The European Courts of Human Rights has declared the UK has breached prisoners’ rights after ruling that they should not be stripped of their right to vote. However, the ten prisoners involved in bringing the case to court will not receive compensation as they had hoped due to courts declaring the ruling as sufficient.
Shunning EU laws
The prisoners from Scotland brought their case to the European courts stating that as they were not permitted to vote in the 2009 European elections, their human rights had been breached. This is not the first time the UK has been criticised for shunning laws set out by the European courts and the courts insist that the UK must allow some prisoners to vote. Both the labour party and the current coalition are guilty of failing to follow guidelines from Strasbourg by issuing a blanket ban on all inmates and their right to vote.
The prisoners had hoped to be awarded compensation as a result of the ruling, but the courts stated that they have always been reluctant to award damages to convicted criminals. In a statement issued after the ruling, the courts said, “As in those cases, in the present case the court concludes that the finding of a violation constitutes sufficient just satisfaction for any non-pecuniary damage sustained by the applicants.”
Despite agreeing to abide by the EU law, the UK has, to date, failed to comply with rulings that give prisoners the right to vote. Many MPs wish to open discussions regarding voting and inmates, suggesting that those serving less than a year in prison should be given the right to vote should elections fall during their sentence. Members of a cross-party committee of MPs believe voting rights should “not be removed without good reason”.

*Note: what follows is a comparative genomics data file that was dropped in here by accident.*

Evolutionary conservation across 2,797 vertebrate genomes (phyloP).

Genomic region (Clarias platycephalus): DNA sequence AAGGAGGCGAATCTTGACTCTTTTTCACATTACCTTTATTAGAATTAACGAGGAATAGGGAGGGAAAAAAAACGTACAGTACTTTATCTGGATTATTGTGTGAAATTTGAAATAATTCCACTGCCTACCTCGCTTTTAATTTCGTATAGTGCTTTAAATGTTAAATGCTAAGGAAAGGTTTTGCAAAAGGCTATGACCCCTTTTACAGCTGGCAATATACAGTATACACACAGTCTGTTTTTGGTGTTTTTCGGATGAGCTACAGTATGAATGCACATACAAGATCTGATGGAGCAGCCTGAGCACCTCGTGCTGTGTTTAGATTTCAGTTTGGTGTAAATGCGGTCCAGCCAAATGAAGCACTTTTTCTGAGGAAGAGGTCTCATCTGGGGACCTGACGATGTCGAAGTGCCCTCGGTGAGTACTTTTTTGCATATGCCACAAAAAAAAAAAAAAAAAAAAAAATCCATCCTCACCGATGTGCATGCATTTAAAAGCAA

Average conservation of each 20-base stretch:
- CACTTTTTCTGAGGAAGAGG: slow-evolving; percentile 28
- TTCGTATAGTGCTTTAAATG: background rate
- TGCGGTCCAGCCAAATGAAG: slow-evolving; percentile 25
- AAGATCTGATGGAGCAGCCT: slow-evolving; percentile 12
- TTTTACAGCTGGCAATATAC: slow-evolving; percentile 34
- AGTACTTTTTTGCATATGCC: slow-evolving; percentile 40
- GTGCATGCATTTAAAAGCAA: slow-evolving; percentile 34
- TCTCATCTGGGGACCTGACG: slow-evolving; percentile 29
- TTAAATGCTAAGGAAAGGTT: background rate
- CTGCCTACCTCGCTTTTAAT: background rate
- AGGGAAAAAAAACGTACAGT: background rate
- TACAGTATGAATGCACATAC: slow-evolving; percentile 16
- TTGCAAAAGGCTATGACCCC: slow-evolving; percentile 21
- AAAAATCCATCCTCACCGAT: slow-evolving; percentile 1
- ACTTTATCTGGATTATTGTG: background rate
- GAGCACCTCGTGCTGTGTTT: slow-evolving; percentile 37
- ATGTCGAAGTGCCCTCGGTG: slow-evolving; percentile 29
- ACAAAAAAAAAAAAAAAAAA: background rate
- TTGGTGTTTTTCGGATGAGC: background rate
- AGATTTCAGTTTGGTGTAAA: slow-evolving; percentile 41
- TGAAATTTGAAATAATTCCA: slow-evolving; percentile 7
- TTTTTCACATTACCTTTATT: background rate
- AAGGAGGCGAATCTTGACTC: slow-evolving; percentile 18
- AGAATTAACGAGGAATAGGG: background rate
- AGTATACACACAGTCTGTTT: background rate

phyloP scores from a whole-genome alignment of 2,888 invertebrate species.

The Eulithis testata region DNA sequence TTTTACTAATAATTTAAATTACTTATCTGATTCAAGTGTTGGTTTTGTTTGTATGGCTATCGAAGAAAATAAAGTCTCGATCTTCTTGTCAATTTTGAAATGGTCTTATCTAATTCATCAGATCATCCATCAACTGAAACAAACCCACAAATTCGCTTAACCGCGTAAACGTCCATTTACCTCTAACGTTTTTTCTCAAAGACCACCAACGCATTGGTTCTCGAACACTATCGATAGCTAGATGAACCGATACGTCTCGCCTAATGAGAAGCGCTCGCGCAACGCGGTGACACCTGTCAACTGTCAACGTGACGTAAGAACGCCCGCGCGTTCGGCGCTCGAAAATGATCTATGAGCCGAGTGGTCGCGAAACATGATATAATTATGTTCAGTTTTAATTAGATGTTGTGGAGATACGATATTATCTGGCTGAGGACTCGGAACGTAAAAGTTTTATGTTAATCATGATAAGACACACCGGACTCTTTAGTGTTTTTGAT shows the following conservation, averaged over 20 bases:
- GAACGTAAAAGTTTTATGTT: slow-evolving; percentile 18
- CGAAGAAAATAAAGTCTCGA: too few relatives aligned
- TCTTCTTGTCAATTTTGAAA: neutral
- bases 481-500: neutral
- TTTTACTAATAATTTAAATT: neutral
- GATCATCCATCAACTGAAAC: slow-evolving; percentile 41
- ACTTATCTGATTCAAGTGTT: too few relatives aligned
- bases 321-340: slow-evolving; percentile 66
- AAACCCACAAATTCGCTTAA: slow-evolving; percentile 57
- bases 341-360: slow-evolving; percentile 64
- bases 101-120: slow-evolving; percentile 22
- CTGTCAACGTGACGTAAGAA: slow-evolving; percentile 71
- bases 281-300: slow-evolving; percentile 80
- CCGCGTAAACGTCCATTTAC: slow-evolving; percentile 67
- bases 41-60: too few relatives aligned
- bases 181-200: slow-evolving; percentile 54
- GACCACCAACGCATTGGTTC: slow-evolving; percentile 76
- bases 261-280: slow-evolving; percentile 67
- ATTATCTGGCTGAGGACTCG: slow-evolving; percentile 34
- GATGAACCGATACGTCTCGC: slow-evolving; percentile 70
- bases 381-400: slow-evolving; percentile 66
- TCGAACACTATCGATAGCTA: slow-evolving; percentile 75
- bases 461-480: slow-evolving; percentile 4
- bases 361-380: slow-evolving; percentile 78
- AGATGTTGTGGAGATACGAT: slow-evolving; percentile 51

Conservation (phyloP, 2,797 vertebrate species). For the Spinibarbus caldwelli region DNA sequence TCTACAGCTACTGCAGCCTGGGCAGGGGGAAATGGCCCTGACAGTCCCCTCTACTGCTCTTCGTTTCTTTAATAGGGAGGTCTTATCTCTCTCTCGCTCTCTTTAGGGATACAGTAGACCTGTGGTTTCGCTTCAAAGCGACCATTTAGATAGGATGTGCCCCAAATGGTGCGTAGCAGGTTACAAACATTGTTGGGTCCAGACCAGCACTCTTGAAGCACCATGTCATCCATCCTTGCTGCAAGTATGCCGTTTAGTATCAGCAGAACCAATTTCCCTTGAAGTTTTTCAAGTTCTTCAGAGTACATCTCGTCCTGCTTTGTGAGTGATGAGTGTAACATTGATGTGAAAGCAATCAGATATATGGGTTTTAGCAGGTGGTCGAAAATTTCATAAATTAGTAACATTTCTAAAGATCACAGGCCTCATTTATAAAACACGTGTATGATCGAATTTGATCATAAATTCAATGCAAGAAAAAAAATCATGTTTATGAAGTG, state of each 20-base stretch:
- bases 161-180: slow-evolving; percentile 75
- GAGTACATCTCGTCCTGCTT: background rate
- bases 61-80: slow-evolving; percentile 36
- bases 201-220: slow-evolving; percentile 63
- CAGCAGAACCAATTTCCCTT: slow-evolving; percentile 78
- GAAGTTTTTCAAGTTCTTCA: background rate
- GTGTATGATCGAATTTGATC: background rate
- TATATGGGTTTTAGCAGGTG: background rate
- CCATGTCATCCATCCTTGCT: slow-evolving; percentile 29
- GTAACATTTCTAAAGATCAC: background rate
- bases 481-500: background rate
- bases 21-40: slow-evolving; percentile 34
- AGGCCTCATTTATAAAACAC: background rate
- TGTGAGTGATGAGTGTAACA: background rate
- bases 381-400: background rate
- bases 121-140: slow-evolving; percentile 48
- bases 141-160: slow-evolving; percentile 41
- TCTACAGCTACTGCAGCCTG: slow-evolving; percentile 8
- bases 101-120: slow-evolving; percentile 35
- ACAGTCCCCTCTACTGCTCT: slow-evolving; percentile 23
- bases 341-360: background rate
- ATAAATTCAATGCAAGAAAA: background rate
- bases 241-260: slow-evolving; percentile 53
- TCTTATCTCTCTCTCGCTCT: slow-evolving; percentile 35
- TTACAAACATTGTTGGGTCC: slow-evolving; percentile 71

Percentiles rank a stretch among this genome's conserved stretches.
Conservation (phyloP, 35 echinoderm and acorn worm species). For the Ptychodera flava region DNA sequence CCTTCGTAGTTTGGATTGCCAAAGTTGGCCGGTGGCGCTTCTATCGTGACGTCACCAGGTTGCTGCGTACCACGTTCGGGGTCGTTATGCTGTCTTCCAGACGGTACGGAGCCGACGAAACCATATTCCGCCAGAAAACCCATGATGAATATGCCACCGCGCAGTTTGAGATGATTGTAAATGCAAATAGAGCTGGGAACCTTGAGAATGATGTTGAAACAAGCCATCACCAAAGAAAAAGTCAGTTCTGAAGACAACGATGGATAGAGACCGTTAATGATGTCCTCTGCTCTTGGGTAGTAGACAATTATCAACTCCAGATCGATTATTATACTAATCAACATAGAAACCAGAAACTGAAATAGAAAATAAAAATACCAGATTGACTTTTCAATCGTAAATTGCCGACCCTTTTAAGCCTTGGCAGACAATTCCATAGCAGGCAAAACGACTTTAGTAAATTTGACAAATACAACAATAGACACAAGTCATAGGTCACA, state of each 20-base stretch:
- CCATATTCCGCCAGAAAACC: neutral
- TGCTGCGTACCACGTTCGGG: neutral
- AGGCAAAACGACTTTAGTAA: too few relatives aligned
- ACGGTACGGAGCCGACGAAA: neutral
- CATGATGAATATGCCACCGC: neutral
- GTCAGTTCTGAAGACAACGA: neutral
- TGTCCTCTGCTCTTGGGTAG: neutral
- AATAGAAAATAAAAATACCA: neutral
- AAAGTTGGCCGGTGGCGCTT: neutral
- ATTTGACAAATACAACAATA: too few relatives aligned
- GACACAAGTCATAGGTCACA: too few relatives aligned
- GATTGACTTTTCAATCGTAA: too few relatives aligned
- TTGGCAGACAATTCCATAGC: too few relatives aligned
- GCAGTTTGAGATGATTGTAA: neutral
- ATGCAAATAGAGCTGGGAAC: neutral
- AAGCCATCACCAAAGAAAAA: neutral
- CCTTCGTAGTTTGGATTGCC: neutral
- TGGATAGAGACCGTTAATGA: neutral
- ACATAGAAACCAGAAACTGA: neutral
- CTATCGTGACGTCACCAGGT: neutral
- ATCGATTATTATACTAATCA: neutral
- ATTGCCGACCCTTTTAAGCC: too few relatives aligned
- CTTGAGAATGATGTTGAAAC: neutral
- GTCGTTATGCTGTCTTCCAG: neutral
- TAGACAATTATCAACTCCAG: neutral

However, the group do think those guilty of “heinous crimes” should not be allowed to vote. Committee member Conservative MP Crispin Blunt alludes to an “attitude of revenge and punishment” as the reason for the blanket ban, and calls for a “more constructive response of rehabilitation and restoration.”
The UK is a signatory of the European Convention of Human Rights and is expected to follow all associated rulings and regulations. In an act of defiance against what many MPs see as an encroachment on domestic matters, Ministers state they are reluctant to comply with the European Court’s 2004 ruling regarding prisoners’ rights, and will therefore do the minimum required.
MPs have submitted suggestions to tackle the issue, including allowing prisoners serving less than a year to vote, and permitting those with terms over 12 months to apply up for the right to vote up to six months before the date of their release. If these suggestions were to be followed, it is estimated that 7000 prisoners in the UK would receive the right to vote.
Encroaching on domestic matters
All members of the cross-party committee do not believe prisoners have the right to vote and are against the EU “meddling” with UK matters. Former schools minister, Nick Gibb said, “Parliament will need to consider whether it is right to extend the franchise to those denied their liberty and the right to engage in society as a result of serving a custodial sentence.
Parliament will also need to consider the extent to which it is content to permit the European Court of Human Rights to encroach on domestic policy areas that appear far removed from the original intentions of the drafters of the European Convention on Human Rights.” It is feared that other European countries will follow suit, opting to select and reject policies set out by the EU courts.
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